Millions of people around the world are working from home in response to COVID-19. British Prime Minister Boris Johnson is now among them.
He announced this morning, “Over the last twenty-four hours I have developed mild symptoms and tested positive for coronavirus. I am now self-isolating, but I will continue to lead the government’s response via video-conference as we fight this virus. Together we will beat this.”
Dr. Ian Lipkin is another surprising coronavirus patient. The medical adviser behind the pandemic movie Contagion told reporters: “If it can hit me, it can hit anybody. That’s the message I want to convey.”
Coronavirus is not the only health concern of our day: Dr. Mehmet Oz told Fox News yesterday that worry can lead to a “panic attack” which “is devastating.”
As anxiety about the future continues to escalate, let’s consider three ways God wants to calm our fears with the assurance of his redemptive providence and grace.
One: The virus is reminding us of our mortality
In his response to World War II, C. S. Lewis noted: “All the animal life in us, all schemes of happiness that centered in this world, were always doomed to a final frustration. In ordinary times only a wise man can realize it. Now the stupidest of us know. We see unmistakably the sort of universe in which we have all along been living and must come to terms with it.”
Celebrities, politicians, and young people who have made news by downplaying the significance of the virus are now making news with their public apologies. As I wrote in a website article this morning, such repentance is an essential step to experiencing God’s forgiving grace and transforming power.
For twenty centuries, God’s word has reminded us that “you are a mist that appears for a little time and then vanishes” (James 4:14). Now we are face to face with this reality.
The good news is that God is using the fact of our mortality to lead many to himself. In fact, the Wall Street Journal is carrying an article that wonders if the pandemic could lead to a spiritual awakening in our day. Let’s pray daily that it does.
Two: The virus is reminding us of our solidarity
I thought this story was especially compelling: Muslim and Jewish paramedics paused to pray together in Jerusalem. As you can see in this picture, a Muslim kneels and prays toward Mecca while his colleague prays toward Jerusalem.
A virus that knows no ethnic, religious, or geographic boundaries is reminding us of our solidarity as humans. We sometimes speak of people as members of various “races,” but this is not actually true. We have various ethnicities, but we are all members of one race—the human race. Every person on our planet was created by the same Creator (Genesis 1:27) and is loved unconditionally by our Savior (Romans 5:8).
Let’s pray that when the pandemic is over, our solidarity will continue.
Three: The virus is reminding us that God’s future is greater than ours
Unusual and unanticipated outcomes are already being experienced as a result of the pandemic.
For instance, as more people work from home, a temporary response to the disease could become permanent for many. Time and money spent commuting could be saved. And small towns could see a revival as people avoid the high costs of city life. (Walmart is already seeing an increase in clothing sales for tops but not for bottoms as more people meet via video.)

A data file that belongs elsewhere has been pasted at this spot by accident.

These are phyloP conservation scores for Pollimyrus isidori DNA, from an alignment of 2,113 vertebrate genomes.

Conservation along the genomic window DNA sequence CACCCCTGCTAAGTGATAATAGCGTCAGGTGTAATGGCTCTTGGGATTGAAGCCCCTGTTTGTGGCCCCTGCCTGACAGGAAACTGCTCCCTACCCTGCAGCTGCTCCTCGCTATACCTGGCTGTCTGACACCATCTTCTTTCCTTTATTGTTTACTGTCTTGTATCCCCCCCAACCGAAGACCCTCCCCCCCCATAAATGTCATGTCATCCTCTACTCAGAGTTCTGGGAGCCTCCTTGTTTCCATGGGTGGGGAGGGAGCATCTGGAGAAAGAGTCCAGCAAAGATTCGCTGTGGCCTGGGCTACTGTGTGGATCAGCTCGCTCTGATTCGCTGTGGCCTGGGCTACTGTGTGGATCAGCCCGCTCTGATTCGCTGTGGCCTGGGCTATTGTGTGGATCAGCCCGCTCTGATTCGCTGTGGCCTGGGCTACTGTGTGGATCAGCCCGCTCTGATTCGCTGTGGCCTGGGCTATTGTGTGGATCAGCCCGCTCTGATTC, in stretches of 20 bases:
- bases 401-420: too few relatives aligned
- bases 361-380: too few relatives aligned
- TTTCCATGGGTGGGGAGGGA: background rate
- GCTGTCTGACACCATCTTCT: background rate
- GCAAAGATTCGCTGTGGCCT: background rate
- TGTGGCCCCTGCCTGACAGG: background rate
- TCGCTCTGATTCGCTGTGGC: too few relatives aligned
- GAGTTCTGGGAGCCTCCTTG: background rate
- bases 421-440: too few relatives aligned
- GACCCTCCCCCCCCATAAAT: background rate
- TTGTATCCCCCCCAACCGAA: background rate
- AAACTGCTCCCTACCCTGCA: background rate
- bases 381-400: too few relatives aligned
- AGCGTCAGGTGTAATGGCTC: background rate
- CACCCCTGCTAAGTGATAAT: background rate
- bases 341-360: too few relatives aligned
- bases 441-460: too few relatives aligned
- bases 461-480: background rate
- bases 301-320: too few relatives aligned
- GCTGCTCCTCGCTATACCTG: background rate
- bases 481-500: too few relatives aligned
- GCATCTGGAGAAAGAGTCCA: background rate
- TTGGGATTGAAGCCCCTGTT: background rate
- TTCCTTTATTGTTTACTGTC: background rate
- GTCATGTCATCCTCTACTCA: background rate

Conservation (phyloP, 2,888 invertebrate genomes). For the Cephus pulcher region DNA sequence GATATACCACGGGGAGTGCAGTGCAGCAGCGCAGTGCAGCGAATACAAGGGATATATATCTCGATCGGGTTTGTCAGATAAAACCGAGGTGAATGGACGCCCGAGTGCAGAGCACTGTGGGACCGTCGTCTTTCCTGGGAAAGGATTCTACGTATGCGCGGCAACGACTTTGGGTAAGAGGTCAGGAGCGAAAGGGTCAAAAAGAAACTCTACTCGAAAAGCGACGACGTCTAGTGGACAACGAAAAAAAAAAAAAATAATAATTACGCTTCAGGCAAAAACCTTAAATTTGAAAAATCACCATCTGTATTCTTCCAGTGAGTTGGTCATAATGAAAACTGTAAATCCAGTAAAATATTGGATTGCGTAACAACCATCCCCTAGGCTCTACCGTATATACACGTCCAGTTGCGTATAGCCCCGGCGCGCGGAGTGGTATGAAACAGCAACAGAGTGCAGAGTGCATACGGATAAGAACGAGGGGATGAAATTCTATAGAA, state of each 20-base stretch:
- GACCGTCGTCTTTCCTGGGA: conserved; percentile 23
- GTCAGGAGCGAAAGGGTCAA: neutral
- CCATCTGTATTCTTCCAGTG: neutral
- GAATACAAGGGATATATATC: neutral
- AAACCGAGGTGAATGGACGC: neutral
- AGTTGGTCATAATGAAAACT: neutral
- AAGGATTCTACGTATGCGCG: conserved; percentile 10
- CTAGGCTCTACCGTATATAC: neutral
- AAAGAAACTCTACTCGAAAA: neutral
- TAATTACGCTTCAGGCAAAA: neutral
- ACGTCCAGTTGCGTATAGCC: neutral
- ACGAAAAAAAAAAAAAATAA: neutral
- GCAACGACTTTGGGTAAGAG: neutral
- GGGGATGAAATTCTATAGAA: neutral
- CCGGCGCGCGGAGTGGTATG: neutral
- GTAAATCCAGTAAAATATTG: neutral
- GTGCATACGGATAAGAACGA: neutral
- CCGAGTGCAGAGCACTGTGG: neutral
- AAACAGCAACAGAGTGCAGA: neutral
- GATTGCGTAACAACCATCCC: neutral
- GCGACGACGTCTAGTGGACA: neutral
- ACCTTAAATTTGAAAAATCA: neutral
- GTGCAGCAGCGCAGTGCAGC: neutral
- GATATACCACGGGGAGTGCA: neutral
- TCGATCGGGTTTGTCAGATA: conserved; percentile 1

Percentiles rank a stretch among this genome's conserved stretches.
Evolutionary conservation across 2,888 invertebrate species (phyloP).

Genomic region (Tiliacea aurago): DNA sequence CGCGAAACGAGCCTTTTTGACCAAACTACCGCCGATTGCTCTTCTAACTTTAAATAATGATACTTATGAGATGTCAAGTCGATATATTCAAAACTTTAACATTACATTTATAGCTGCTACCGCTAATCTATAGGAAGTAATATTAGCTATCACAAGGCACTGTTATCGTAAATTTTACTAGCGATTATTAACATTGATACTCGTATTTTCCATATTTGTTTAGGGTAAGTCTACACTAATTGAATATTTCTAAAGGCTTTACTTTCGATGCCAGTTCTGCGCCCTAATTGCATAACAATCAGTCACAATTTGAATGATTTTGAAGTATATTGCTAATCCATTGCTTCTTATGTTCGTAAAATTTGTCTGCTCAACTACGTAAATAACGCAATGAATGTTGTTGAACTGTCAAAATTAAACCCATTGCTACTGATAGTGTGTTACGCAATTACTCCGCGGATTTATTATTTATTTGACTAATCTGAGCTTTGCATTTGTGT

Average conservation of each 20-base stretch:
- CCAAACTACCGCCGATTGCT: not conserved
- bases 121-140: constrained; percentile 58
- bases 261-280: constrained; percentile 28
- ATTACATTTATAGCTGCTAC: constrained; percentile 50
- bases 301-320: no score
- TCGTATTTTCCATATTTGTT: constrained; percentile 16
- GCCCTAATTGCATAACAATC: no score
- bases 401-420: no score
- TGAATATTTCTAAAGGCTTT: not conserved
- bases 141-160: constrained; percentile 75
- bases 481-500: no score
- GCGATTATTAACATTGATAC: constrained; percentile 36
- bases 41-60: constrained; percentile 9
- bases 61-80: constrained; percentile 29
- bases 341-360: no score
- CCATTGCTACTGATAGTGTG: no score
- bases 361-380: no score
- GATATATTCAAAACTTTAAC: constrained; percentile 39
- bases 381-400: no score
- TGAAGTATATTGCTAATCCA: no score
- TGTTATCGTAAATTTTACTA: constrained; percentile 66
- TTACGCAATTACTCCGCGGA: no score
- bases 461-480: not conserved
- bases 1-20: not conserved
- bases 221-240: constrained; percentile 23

Our greatest hope for the future, however, lies not in us but in our Lord. He reminds us: “As the heavens are higher than the earth, so are my ways higher than your ways and my thoughts than your thoughts” (Isaiah 55:9). His plans for us are “good and pleasing and perfect” (Romans 12:2 NLT).
When Joseph had his dreams of ascendancy, a plausible future was that he would one day lead his family’s tribe in Canaan. Who but God could foresee a future in which he would become second to Pharaoh and save their known world from starvation?
When Moses was tending his father-in-law’s sheep in the wilderness, a plausible future was that he would inherit them and lead his family in their remote region. Who but God could foresee a future in which he would lead Israel to the edge of their Promised Land and give us the Ten Commandments?
When Paul was blinded by Jesus on the road to Damascus, a plausible future was that he would recover his eyesight and become an important leader in the Christian movement. Who but God could foresee a future in which he would preach to kings and write half of the New Testament?
When John was exiled on Patmos, a plausible future was that he would lead his fellow prisoners and jailers to Christ and establish a church on their prison island. Who but God could foresee a future in which the apostle would give us the book of Revelation?
So, let’s trust God with our fears for the future, knowing that he is working in ways we cannot see to lead us into a future we cannot imagine.
Where is this invitation especially relevant for you today?
NOTE: For more on worshiping God when it’s hard to understand him, please see my sermon for this Sunday, “The harder it is to worship Jesus, the more we need to worship Jesus.” For devotionals intended to help us trust God with our doubts and challenges, I invite you to my YouVersion series, “Why does a good God allow bad things?”